BOSTON — Any suspected cases of unexplained e-cigarette or vaping-associated pulmonary disease must be immediately reported to the Massachusetts Department of Public Health (DPH) for the next 12 months, as a result of a new mandate issued by Public Health Commissioner Dr. Monica Bharel.
As more cases of vaping-related pulmonary diseases are seen nationwide, Bharel is using her authority under state regulations to require reporting of this emergent condition. Last month, DPH sent a clinical alert to 25,000 Massachusetts healthcare providers asking them to voluntarily report pulmonary-related disease associated with vaping.
“We are beginning to hear from clinicians about what they are seeing in their practice as a result of the health alert,” Bharel said. “Today’s action establishes the legal framework for healthcare providers to report cases and suspected cases so that we can get a better sense of the overall burden of disease in Massachusetts. It also will allow us to provide case counts to the U.S. Centers for Disease Control and Prevention as they continue to try to understand the nationwide impact of vaping-related disease.”
The DPH regulation authorizes the commissioner to declare diseases or conditions immediately reportable to the department, as well as to conduct related surveillance. DPH said it was issuing the new mandate “because this disease is recently identified or suspected to be a public health concern and because it is necessary to collect more information to assess and reduce the potential burden of associated morbidity.”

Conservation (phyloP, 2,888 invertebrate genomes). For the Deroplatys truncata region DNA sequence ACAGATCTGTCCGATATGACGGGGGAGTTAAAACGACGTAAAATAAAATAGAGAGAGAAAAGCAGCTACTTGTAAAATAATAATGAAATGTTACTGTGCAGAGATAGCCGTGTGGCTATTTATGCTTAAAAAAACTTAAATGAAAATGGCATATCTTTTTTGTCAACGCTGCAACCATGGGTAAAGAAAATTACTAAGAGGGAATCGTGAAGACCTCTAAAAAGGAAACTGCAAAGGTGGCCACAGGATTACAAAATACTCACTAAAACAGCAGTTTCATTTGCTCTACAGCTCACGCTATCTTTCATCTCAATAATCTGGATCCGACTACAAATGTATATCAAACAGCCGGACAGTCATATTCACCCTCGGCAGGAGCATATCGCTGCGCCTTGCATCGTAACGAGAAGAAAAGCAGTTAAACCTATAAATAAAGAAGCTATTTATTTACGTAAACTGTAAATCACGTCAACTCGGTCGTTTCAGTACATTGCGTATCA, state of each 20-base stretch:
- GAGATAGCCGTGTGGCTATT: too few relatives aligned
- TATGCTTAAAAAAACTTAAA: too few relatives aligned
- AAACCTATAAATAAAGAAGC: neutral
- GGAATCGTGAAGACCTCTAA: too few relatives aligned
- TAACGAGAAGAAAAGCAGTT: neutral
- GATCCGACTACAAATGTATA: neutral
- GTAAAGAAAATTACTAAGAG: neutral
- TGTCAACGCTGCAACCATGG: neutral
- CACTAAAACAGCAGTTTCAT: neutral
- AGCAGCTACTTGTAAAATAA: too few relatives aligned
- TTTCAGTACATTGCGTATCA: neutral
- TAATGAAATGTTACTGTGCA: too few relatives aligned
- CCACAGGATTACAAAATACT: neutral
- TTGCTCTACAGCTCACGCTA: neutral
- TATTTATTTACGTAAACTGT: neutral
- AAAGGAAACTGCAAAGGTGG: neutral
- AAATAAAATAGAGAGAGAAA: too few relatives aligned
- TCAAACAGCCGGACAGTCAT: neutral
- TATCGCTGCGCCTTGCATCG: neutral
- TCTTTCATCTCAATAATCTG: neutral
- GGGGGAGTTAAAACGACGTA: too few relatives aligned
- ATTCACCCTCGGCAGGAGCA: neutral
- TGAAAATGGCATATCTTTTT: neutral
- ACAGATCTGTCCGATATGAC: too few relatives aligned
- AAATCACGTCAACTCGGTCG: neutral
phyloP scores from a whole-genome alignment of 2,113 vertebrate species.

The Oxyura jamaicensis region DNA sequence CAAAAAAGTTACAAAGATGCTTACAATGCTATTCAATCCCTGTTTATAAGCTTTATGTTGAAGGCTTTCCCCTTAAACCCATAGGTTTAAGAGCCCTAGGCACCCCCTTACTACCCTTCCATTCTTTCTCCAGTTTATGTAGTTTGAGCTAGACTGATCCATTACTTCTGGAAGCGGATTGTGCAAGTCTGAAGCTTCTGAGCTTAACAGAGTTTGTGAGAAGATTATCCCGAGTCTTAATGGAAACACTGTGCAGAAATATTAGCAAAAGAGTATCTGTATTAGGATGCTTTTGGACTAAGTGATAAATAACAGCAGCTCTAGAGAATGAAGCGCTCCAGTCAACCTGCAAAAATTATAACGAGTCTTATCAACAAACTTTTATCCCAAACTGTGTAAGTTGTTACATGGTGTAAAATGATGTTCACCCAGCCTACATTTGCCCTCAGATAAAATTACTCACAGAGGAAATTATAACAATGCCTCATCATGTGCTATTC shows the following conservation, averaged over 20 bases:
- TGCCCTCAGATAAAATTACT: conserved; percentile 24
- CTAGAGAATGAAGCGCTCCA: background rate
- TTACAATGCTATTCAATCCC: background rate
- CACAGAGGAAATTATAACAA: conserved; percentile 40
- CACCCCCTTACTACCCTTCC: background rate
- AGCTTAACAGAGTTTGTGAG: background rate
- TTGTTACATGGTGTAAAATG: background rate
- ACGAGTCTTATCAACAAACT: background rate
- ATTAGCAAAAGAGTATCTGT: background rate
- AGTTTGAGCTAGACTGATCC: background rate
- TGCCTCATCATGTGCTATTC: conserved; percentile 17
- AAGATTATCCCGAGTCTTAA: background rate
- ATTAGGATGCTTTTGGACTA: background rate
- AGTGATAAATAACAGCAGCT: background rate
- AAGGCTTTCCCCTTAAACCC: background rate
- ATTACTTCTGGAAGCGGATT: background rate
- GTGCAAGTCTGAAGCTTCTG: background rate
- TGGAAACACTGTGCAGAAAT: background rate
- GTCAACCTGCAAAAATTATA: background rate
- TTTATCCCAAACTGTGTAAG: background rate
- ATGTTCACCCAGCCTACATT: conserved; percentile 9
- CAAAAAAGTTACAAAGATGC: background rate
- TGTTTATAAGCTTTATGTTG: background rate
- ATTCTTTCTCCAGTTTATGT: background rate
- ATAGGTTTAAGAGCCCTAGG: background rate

The new requirements were sent to all clinicians, including internal medicine, family practice, general practice, emergency medicine, and clinical care, as well as pediatricians, pulmonologists, and nurse practitioners. It was accompanied by a clinical advisory that asks providers to report any case of a person experiencing otherwise unexplained progressive symptoms of shortness of breath, fatigue, chest pain, cough, or weight loss, of any severity, or an abnormal chest-imaging study associated with vaping. The suspected cases are to be reported via a form and sent to a confidential fax line.
Nationally, as of Sept. 6, 450 possible cases of severe lung disease associated with electronic-cigarette product use or vaping were reported to the Centers for Disease Control and Prevention. Patients have presented with respiratory symptoms including cough, shortness of breath, and fatigue. Symptoms worsened over a period of days or weeks before admission to the hospital. Other symptoms reported by some patients included fever, anorexia, pleuritic chest pain, nausea, and diarrhea.
All those patients reported vaping in the weeks and months prior to hospital admission. Many have acknowledged recent use of products containing tetrahydrocannabinol (THC); however, no specific product has been identified in all cases, nor has any product been conclusively linked to this clinical syndrome. Some cases have reported using only nicotine-containing products.
DPH is actively investigating several suspected vaping-associated pulmonary cases. There have been no cases confirmed in Massachusetts.
The latest statewide data shows 41% of Massachusetts high-school students have tried e-cigarettes at least once. About 20% of them reported using e-cigarettes in the past 30 days – a rate six times higher than adults. Nearly 10 percent of middle school students say they have tried e-cigarettes.
In 2018, Gov. Charlie Baker signed a law that incorporates e-cigarettes into the definition of tobacco, therefore making it illegal to vape where it is illegal to smoke and that raised the minimum legal sale of tobacco products, including e-cigarettes to 21.
In the past year, DPH has conducted two public information campaigns (see here and here) to raise awareness among middle and high-school-aged youth and their parents about the dangers of vapes and e-cigarettes. DPH will reprise both campaigns in the next few weeks and include resources for young people to assist them with quitting.